This website uses cookies to ensure you get the best experience on our website. Learn more

Law Notes Aspects Of Obligations Notes

1. Unjust Enrichment Notes

Updated 1. Unjust Enrichment Notes

Aspects Of Obligations Notes

Aspects Of Obligations

Approximately 333 pages

Aspects Of Obligations notes fully updated for recent exams in the UK. These notes cover all the major LLB aspects cases and so are perfect for anyone doing an LLB in the UK or a great supplement for those doing LLBs abroad, whether that be in Ireland, Canada, Hong Kong or Malaysia (University of London).

These notes were formed directly from a reading of the cases and main texts and are vigorous, concise and very well written. Everything is conveniently split up by topic as you can see by th...

The following is a more accessible plain text extract of the PDF sample above, taken from our Aspects Of Obligations Notes. Due to the challenges of extracting text from PDFs, it will have odd formatting:

Unjust Enrichment

1. Enrichment

  • Step 1: Has the defendant received an enrichment?

    • Money –

      • Always an enrichment

      • Authority: “Money has the peculiar character of a universal medium of exchange. By its receipt, the recipient is inevitably benefited.” Goff J in BP Exploration (Libya) v Hunt (No.2)

    • Use of Money –

      • The fact that you have the use of money is enrichment in itself

      • Authority: Sempra Metals v IRC 2007

    • Property –

      • Is a benefit but susceptible to subjective devaluation (see (Step 4))

    • Services with an end product

      • General principle: that the service will be the enrichment unless the service by the claimant actually caused the enrichment.

      • Authority: Lord Scott in Yeoman’s Row Management v Cobbe 2008

        • Note his analogy with a locksmith unlocking a jewel in a safe.

      • Authority: Goff J in BP Exploration (Libya) v Hunt (No.2)

        • Note Goff J thought in this particular case the enrichment should have been the service not the end product but felt bound by the Law Reform (Frustrated Contracts) Act 1943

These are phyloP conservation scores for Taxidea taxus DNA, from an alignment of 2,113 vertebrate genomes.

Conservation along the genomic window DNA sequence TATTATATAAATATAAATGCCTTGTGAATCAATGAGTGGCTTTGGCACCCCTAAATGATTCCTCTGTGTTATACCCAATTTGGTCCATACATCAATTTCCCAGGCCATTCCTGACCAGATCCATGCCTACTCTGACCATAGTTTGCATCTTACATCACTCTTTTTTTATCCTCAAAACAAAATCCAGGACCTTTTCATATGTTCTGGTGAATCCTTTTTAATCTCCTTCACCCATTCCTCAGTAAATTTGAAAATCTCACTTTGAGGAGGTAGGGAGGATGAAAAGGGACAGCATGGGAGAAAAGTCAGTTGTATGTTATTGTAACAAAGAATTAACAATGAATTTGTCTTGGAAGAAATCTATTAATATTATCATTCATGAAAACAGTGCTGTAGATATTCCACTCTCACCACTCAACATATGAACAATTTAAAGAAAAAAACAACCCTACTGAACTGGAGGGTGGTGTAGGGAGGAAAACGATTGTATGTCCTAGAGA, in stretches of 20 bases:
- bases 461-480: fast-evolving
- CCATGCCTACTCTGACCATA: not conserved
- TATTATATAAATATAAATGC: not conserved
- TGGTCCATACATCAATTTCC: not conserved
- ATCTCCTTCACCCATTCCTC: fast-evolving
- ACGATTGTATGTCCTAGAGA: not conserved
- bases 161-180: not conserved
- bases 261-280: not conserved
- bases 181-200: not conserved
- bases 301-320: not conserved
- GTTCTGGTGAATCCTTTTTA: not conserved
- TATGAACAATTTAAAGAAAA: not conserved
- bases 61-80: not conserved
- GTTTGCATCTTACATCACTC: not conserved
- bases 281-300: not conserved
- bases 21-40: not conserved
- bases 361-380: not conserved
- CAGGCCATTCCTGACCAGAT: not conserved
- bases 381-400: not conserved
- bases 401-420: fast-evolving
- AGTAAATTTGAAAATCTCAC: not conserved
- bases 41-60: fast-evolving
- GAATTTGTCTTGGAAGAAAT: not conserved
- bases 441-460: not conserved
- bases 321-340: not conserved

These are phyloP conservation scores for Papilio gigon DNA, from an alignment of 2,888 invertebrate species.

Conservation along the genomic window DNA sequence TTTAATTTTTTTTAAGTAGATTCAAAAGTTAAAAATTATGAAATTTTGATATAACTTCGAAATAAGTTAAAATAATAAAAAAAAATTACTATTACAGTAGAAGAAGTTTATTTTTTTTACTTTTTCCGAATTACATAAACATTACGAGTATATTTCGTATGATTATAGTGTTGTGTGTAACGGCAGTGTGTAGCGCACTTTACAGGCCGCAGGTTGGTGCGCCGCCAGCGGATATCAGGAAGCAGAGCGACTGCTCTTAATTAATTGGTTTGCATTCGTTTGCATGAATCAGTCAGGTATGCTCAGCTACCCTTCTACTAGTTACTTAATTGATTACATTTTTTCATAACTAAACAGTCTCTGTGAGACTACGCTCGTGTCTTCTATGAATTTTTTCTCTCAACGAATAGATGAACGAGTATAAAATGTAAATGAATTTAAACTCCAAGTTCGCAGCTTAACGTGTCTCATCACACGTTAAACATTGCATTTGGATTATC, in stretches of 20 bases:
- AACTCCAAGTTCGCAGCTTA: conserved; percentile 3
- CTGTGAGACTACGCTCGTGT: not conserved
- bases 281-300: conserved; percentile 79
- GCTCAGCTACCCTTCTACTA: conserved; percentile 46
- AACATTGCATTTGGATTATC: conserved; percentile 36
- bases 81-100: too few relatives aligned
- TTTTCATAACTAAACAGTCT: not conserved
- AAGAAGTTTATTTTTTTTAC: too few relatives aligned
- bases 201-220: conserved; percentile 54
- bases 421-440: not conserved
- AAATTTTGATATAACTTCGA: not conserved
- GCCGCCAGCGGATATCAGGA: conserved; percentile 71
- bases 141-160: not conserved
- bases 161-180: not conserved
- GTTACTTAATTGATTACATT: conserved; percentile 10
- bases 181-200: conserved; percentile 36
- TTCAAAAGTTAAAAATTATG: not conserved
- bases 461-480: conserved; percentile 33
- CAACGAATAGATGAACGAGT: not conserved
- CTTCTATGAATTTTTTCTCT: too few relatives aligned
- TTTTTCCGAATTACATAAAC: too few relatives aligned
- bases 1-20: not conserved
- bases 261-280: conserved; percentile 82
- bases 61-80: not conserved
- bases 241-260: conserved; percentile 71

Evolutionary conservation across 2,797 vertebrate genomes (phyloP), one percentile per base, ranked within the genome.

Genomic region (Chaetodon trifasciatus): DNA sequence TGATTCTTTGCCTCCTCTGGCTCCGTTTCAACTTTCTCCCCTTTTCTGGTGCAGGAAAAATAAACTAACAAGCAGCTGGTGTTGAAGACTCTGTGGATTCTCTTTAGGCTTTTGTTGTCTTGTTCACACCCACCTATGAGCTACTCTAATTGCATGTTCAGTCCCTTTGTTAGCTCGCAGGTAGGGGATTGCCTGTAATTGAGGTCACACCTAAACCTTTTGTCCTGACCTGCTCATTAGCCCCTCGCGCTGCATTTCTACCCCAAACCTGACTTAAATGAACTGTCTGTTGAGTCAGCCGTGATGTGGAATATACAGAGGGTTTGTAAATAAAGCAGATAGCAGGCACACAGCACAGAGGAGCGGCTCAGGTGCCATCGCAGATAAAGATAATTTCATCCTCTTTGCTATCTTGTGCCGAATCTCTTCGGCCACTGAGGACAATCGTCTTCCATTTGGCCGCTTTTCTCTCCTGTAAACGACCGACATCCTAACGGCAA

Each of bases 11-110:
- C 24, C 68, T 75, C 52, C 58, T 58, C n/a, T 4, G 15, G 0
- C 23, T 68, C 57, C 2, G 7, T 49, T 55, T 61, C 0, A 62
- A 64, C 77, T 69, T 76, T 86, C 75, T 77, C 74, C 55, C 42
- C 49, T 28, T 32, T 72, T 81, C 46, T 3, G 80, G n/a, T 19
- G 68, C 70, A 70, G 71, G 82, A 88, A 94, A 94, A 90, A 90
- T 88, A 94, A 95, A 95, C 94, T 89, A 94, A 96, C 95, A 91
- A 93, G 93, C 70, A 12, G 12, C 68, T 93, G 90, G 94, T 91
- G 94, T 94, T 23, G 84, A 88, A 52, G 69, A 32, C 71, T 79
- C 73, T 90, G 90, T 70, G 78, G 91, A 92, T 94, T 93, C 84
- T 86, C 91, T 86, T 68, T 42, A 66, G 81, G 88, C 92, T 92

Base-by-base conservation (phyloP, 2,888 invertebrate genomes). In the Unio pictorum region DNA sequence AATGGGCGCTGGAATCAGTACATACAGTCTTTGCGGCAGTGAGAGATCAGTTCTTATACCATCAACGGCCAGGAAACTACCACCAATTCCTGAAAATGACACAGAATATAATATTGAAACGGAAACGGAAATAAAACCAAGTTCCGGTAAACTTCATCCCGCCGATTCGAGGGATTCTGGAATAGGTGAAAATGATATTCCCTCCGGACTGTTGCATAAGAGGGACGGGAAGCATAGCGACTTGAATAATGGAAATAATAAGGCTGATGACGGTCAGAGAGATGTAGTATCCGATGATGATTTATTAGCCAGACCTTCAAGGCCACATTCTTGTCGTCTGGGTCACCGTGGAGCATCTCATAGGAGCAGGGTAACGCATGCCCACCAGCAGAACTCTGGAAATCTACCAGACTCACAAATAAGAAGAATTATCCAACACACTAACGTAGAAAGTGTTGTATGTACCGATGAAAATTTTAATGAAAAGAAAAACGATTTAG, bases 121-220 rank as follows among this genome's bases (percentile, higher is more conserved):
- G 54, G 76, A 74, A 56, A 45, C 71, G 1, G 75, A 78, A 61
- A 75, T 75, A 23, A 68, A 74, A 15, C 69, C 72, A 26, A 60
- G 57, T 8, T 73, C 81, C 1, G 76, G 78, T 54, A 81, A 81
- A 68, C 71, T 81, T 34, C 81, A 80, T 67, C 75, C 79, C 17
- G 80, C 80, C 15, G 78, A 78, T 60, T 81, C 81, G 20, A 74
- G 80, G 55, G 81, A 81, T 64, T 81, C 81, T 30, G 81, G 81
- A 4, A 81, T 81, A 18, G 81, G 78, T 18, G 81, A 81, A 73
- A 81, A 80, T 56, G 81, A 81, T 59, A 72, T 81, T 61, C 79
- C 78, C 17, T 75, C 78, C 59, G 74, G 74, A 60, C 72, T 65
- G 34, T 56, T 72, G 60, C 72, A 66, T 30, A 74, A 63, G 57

• Pure services –

      • If people are willing to pay for the service, should be an enrichment.

        • Note Beatson believes it cannot be an enrichment but Burrows thinks this is wrong.

    • Release of obligations –

      • Paying for a discharge of an obligation is an enrichment

      • Authority: Lord Kenyon & Gross J in Exall v Partridge 1799 – discharge of rent liability

      • Authority: Floyd LJ in Menalaou v Bank of Cyprus 2013 – signature on charge was defective therefore charge over property was void – bank claimed that the defendant was unjustly enriched.

    • Foregoing a claim –

      • Authority: “If everything else is equal I can see no principled distinction between a benefit consisting in money paid and a benefit consisting in a claim foregone”. Laws LK in Gibb v Maidstone and Tunbridge Wells NHS Trust 2010

  • Step 2: Value of the enrichment –

    • Step 2.0: Judged at the time of receipt not at time of judgment

      • Authority: Goff J in BP Exploration (Libya) v Hunt (No.2) 1979

        • Note this problem would not have arisen in Hunt had the services rather than the end product been identified as the ‘enrichment’.

    • Step 2.1: Ordinary market value – what a normal person would pay on the market

    • Step 2.2: Objective value – what is the objective value given the defendant’s subjective position and status

      • Relative factors: not generosity etc. but poor credit rating, gender, occupation, state of health, age, status.

      • Lord Reid’s example of Vanity fair and film star.